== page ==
Last, bringing us back to the summer slide, studies show that developing hobbies and interests (like coding or game design) can actually improve a child’s cognitive skills, concentration, and determination, and even develop their personality.
4. Eliminate boredom altogether
I like a good viral video as much as the next person, but for most of us, when do we find ourselves reaching for our phones? Or plopping in front of the TV? It’s usually when we have nothing better to do, right?
Again, summers provide kids with a much-needed break from their increasingly busy lives. It’s necessary, and not going anywhere.
But while the first week or so of summer for kids and teens is met with a genuine enthusiasm to just absolutely chill and do whatever it is they want to do, most of the rest of the summer is just them participating in whatever is convenient; whatever is in front of them—TV, video games, phone, computer, etc.
What I’m saying is, even the most involved kids and teens face summer boredom after a few weeks without structured activities in place.
One of the things we hear most from parents is that after a day of camp, their child was begging to come back each day. Yes, I think our programs are that good, but a benefit of summer camp is the fact that it is providing a break from summer break! They have something to do! And wouldn’t you know it, that something is actually fun.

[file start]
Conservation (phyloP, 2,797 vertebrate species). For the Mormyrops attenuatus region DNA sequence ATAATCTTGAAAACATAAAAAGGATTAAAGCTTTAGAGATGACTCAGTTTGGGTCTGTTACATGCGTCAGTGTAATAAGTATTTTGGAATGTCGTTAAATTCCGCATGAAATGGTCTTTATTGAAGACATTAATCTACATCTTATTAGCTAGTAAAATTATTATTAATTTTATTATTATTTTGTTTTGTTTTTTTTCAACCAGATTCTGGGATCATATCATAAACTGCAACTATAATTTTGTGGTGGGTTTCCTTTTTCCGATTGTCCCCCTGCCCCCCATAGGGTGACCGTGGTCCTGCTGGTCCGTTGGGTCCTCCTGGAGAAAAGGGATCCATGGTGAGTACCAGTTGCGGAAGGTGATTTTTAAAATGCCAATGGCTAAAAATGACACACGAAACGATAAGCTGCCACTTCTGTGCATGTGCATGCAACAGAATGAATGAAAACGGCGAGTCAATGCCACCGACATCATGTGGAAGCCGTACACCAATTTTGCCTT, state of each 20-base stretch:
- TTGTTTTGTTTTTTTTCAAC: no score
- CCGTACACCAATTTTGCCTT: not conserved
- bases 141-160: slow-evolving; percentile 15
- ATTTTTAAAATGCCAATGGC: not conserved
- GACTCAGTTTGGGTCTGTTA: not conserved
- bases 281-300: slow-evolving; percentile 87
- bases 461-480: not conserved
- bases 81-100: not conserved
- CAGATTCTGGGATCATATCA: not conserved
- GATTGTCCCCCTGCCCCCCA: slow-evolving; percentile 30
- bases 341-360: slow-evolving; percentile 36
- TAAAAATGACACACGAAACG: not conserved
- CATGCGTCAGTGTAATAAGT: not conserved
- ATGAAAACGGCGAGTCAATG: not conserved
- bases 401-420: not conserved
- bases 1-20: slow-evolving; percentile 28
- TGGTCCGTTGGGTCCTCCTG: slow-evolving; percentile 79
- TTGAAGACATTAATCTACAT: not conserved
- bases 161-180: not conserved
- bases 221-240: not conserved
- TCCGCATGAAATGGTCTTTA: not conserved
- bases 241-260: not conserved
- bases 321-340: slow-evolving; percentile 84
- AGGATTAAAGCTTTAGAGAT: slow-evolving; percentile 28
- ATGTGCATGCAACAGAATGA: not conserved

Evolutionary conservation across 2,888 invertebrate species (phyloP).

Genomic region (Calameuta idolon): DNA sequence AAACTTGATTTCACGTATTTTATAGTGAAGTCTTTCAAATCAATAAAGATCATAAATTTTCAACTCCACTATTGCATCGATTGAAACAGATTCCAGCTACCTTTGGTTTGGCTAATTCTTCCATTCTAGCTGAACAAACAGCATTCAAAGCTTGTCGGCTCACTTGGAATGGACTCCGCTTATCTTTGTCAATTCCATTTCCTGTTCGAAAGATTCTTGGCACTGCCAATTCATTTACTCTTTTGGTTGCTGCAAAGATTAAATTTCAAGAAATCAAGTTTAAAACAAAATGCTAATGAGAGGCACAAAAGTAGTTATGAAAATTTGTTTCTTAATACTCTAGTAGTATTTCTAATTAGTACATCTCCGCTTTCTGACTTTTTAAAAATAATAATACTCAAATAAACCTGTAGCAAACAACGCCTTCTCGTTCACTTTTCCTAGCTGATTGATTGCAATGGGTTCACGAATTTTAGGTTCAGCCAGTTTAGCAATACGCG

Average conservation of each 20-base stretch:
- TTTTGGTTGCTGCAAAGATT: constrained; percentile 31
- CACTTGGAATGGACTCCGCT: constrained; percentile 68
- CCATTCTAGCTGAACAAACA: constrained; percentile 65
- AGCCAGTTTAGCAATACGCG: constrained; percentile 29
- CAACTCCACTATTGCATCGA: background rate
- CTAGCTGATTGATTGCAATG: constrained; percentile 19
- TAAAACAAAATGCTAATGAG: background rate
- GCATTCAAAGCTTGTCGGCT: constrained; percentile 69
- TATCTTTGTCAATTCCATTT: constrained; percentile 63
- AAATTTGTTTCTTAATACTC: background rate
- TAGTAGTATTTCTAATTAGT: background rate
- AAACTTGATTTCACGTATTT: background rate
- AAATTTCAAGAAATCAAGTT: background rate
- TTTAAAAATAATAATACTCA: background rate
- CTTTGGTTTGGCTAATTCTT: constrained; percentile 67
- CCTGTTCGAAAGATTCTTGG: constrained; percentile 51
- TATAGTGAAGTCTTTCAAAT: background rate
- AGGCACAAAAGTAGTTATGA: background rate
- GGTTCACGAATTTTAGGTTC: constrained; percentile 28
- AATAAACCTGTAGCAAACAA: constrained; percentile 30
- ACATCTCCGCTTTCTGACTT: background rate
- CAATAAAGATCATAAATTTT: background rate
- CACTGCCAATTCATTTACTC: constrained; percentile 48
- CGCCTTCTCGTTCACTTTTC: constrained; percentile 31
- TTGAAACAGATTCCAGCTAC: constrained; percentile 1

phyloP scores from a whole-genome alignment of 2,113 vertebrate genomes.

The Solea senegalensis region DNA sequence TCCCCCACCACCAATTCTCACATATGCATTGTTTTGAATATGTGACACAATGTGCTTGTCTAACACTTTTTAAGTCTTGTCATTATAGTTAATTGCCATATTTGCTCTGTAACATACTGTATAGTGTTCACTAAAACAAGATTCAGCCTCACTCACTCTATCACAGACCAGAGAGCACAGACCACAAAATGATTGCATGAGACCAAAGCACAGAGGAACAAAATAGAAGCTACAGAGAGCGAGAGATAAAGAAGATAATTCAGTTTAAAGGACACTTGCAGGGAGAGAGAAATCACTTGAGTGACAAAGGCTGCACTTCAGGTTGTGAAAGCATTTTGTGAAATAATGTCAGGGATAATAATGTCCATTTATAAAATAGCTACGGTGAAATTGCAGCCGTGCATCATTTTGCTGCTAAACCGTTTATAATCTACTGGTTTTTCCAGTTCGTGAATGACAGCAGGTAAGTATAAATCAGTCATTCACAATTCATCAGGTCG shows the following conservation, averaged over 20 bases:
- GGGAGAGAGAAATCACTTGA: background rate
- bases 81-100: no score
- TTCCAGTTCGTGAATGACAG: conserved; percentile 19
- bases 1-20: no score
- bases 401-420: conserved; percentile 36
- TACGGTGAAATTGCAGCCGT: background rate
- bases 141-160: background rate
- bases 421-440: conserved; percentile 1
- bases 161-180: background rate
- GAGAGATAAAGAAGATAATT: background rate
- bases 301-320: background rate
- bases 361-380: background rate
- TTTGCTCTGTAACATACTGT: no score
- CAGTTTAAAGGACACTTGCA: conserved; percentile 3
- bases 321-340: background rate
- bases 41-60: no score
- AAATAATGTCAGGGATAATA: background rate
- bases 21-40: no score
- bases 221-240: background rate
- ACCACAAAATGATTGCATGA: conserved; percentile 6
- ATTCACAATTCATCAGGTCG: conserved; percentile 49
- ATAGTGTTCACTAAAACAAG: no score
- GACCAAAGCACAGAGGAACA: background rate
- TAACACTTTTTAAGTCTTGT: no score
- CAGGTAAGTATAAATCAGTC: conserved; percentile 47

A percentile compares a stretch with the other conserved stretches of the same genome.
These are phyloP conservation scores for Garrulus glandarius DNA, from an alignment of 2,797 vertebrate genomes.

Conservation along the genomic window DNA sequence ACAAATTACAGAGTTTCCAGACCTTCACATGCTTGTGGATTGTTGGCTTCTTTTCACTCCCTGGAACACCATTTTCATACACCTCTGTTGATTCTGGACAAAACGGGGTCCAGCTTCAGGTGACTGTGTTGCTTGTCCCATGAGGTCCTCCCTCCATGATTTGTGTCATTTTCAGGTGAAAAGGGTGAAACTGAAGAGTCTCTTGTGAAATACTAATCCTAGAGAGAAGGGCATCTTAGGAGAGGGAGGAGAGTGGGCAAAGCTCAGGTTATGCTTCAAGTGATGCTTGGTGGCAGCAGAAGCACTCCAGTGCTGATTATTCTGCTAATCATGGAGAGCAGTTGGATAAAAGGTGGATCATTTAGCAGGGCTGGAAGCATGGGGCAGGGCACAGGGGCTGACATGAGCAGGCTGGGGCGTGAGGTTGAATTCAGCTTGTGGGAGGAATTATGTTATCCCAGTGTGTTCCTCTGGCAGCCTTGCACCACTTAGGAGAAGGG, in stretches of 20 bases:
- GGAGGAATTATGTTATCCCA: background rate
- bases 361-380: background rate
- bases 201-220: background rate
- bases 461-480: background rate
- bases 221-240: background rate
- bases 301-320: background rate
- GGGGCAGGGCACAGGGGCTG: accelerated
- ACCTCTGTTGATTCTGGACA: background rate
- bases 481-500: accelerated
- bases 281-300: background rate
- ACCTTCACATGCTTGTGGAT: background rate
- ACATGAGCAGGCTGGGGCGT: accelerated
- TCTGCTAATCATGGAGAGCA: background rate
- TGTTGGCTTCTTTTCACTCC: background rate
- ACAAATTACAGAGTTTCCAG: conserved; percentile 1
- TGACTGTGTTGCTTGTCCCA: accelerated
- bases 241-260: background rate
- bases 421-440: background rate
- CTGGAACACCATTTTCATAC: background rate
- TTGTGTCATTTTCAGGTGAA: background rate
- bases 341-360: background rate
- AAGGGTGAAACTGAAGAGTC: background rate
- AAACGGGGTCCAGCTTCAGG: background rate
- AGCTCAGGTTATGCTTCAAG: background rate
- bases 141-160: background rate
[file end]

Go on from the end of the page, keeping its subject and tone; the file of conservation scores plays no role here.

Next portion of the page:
Even when we teach more “serious-on-the-surface” topics like artificial intelligence or cybersecurity, we always do so with the idea that this is summer after all—it’s the only way to ensure campers are consistently engaged and remain excited about learning. Not to mention the incorporation of outdoor and non-course-based activities so that students can stay physically active as well.
During summer vacation, two to three hours per week are needed to prevent summer learning loss.
Eliminate boredom, and eliminate the need to resort to “mindless” activity, freeing up time to engage in active learning.
5. Invest in the Right Kind of Screen Time
I want to end by saying screen time is not the enemy—it’d be pretty difficult to be the #1 tech camp without it.
But, it’s investing in the right kind of screen time that is the challenge. As a parent, aim to balance technology and life, but also, embrace the screen—embrace video games, embrace smartphones. They are tools as much as they are entertainment devices.
The trick is to change the mindset. While most kids just sit and play games, get them thinking about other things while they’re playing—How was that character designed? Wow, how do they move so realistically? How are they responding to me pushing a single button?
That’s the first step. Encourage kids to go from playing to questioning.
Then from there, have them go from questioning to answering those questions - AKA learning - and then even “doing” by starting to create their very own games.
It all starts with screen time; it must start with screen time. But to help stave the summer slide, that screen time needs to shift from playing, to learning, to doing. Minds stay sharp, kids are excited to actually learn during the summer, and then they roll back into school reinvigorated and in a better position to pick up where they left off.
With these tips, summer slide stops here. Kids and teens can still very much enjoy their summer, while laying a foundation to help them succeed throughout the rest of the year, too.